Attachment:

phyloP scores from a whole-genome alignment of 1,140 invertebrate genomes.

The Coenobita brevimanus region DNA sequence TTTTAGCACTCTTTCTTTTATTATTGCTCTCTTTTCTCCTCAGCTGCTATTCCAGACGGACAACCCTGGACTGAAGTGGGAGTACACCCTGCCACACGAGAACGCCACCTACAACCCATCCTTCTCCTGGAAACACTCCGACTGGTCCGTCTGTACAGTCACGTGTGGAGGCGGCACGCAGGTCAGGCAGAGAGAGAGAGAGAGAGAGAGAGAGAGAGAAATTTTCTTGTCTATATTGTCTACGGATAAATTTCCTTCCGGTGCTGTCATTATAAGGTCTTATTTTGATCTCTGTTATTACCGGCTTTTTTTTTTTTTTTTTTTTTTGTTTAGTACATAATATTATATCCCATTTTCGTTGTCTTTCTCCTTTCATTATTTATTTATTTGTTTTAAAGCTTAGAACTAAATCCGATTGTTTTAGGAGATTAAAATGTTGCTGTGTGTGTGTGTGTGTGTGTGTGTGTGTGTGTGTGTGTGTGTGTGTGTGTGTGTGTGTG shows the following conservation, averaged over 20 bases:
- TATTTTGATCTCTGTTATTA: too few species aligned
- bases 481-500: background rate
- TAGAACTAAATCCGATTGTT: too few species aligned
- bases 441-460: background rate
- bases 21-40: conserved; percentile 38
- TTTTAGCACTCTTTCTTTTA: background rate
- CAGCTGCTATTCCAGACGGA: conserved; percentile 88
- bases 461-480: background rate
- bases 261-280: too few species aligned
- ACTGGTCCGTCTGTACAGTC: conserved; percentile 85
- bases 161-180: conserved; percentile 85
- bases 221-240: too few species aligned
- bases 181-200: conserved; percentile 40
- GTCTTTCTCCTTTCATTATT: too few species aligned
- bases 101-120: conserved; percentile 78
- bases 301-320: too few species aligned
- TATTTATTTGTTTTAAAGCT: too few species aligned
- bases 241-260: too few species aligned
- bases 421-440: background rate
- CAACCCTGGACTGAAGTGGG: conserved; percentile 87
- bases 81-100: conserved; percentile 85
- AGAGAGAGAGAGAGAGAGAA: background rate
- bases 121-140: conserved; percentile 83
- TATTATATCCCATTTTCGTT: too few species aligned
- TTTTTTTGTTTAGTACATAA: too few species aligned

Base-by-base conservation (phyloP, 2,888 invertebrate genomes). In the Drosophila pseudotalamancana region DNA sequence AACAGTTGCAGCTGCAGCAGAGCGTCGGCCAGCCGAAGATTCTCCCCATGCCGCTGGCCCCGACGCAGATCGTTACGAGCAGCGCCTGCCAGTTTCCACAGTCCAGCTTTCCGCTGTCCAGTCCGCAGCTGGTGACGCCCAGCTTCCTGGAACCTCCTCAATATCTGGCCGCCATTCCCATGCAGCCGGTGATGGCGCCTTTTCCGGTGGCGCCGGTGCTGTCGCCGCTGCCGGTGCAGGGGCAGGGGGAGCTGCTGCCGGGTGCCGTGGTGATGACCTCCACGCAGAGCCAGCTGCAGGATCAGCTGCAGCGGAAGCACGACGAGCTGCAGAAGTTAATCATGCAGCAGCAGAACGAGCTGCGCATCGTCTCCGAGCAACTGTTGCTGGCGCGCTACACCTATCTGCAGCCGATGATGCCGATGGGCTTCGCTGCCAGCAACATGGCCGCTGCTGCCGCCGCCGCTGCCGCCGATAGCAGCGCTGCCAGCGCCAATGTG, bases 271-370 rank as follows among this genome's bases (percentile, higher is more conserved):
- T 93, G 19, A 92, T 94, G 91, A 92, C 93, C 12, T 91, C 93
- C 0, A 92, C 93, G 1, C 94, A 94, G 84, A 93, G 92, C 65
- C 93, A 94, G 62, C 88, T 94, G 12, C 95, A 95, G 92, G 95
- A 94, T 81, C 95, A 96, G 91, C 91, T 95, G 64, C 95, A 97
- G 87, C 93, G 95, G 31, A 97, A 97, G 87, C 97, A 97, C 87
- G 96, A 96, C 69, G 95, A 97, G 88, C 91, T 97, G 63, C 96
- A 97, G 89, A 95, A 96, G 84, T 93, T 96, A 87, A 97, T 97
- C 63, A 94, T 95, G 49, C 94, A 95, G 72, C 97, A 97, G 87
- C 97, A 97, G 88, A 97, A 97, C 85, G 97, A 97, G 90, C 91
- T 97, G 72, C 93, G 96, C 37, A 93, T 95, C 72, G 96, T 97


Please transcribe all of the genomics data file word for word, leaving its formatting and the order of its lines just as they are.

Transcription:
phyloP scores from a whole-genome alignment of 1,140 invertebrate genomes.

The Coenobita brevimanus region DNA sequence TTTTAGCACTCTTTCTTTTATTATTGCTCTCTTTTCTCCTCAGCTGCTATTCCAGACGGACAACCCTGGACTGAAGTGGGAGTACACCCTGCCACACGAGAACGCCACCTACAACCCATCCTTCTCCTGGAAACACTCCGACTGGTCCGTCTGTACAGTCACGTGTGGAGGCGGCACGCAGGTCAGGCAGAGAGAGAGAGAGAGAGAGAGAGAGAGAGAAATTTTCTTGTCTATATTGTCTACGGATAAATTTCCTTCCGGTGCTGTCATTATAAGGTCTTATTTTGATCTCTGTTATTACCGGCTTTTTTTTTTTTTTTTTTTTTTGTTTAGTACATAATATTATATCCCATTTTCGTTGTCTTTCTCCTTTCATTATTTATTTATTTGTTTTAAAGCTTAGAACTAAATCCGATTGTTTTAGGAGATTAAAATGTTGCTGTGTGTGTGTGTGTGTGTGTGTGTGTGTGTGTGTGTGTGTGTGTGTGTGTGTGTGTGTG shows the following conservation, averaged over 20 bases:
- TATTTTGATCTCTGTTATTA: too few species aligned
- bases 481-500: background rate
- TAGAACTAAATCCGATTGTT: too few species aligned
- bases 441-460: background rate
- bases 21-40: conserved; percentile 38
- TTTTAGCACTCTTTCTTTTA: background rate
- CAGCTGCTATTCCAGACGGA: conserved; percentile 88
- bases 461-480: background rate
- bases 261-280: too few species aligned
- ACTGGTCCGTCTGTACAGTC: conserved; percentile 85
- bases 161-180: conserved; percentile 85
- bases 221-240: too few species aligned
- bases 181-200: conserved; percentile 40
- GTCTTTCTCCTTTCATTATT: too few species aligned
- bases 101-120: conserved; percentile 78
- bases 301-320: too few species aligned
- TATTTATTTGTTTTAAAGCT: too few species aligned
- bases 241-260: too few species aligned
- bases 421-440: background rate
- CAACCCTGGACTGAAGTGGG: conserved; percentile 87
- bases 81-100: conserved; percentile 85
- AGAGAGAGAGAGAGAGAGAA: background rate
- bases 121-140: conserved; percentile 83
- TATTATATCCCATTTTCGTT: too few species aligned
- TTTTTTTGTTTAGTACATAA: too few species aligned

Base-by-base conservation (phyloP, 2,888 invertebrate genomes). In the Drosophila pseudotalamancana region DNA sequence AACAGTTGCAGCTGCAGCAGAGCGTCGGCCAGCCGAAGATTCTCCCCATGCCGCTGGCCCCGACGCAGATCGTTACGAGCAGCGCCTGCCAGTTTCCACAGTCCAGCTTTCCGCTGTCCAGTCCGCAGCTGGTGACGCCCAGCTTCCTGGAACCTCCTCAATATCTGGCCGCCATTCCCATGCAGCCGGTGATGGCGCCTTTTCCGGTGGCGCCGGTGCTGTCGCCGCTGCCGGTGCAGGGGCAGGGGGAGCTGCTGCCGGGTGCCGTGGTGATGACCTCCACGCAGAGCCAGCTGCAGGATCAGCTGCAGCGGAAGCACGACGAGCTGCAGAAGTTAATCATGCAGCAGCAGAACGAGCTGCGCATCGTCTCCGAGCAACTGTTGCTGGCGCGCTACACCTATCTGCAGCCGATGATGCCGATGGGCTTCGCTGCCAGCAACATGGCCGCTGCTGCCGCCGCCGCTGCCGCCGATAGCAGCGCTGCCAGCGCCAATGTG, bases 271-370 rank as follows among this genome's bases (percentile, higher is more conserved):
- T 93, G 19, A 92, T 94, G 91, A 92, C 93, C 12, T 91, C 93
- C 0, A 92, C 93, G 1, C 94, A 94, G 84, A 93, G 92, C 65
- C 93, A 94, G 62, C 88, T 94, G 12, C 95, A 95, G 92, G 95
- A 94, T 81, C 95, A 96, G 91, C 91, T 95, G 64, C 95, A 97
- G 87, C 93, G 95, G 31, A 97, A 97, G 87, C 97, A 97, C 87
- G 96, A 96, C 69, G 95, A 97, G 88, C 91, T 97, G 63, C 96
- A 97, G 89, A 95, A 96, G 84, T 93, T 96, A 87, A 97, T 97
- C 63, A 94, T 95, G 49, C 94, A 95, G 72, C 97, A 97, G 87
- C 97, A 97, G 88, A 97, A 97, C 85, G 97, A 97, G 90, C 91
- T 97, G 72, C 93, G 96, C 37, A 93, T 95, C 72, G 96, T 97